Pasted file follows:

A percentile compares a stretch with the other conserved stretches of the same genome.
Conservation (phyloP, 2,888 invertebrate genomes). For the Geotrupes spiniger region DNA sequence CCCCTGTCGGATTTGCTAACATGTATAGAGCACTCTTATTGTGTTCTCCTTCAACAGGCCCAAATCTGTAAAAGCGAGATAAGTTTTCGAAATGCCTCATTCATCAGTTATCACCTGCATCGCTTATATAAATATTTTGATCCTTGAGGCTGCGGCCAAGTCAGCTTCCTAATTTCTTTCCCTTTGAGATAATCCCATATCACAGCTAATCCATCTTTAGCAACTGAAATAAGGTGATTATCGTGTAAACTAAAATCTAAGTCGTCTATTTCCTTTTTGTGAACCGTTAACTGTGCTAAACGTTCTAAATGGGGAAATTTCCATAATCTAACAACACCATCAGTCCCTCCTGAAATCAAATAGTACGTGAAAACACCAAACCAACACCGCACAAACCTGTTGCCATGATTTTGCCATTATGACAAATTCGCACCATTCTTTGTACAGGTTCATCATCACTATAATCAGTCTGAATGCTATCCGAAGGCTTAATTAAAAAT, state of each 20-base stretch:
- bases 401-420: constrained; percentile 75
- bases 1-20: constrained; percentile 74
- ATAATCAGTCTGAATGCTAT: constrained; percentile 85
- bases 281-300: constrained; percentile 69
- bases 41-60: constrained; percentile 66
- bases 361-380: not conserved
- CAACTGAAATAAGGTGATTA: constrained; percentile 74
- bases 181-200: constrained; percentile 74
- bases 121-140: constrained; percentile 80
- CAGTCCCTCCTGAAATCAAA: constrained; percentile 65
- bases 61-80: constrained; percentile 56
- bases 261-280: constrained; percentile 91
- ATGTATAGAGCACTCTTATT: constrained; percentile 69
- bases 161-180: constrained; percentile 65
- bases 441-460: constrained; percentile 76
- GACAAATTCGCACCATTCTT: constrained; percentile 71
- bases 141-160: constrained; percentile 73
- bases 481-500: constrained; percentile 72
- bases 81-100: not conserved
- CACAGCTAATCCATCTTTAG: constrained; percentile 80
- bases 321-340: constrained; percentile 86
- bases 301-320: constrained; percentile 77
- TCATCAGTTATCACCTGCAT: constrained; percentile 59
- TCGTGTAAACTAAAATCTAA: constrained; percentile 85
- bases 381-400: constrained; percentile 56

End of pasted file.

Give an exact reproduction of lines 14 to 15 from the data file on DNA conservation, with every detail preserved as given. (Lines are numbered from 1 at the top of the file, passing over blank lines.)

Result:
- bases 261-280: constrained; percentile 91
- ATGTATAGAGCACTCTTATT: constrained; percentile 69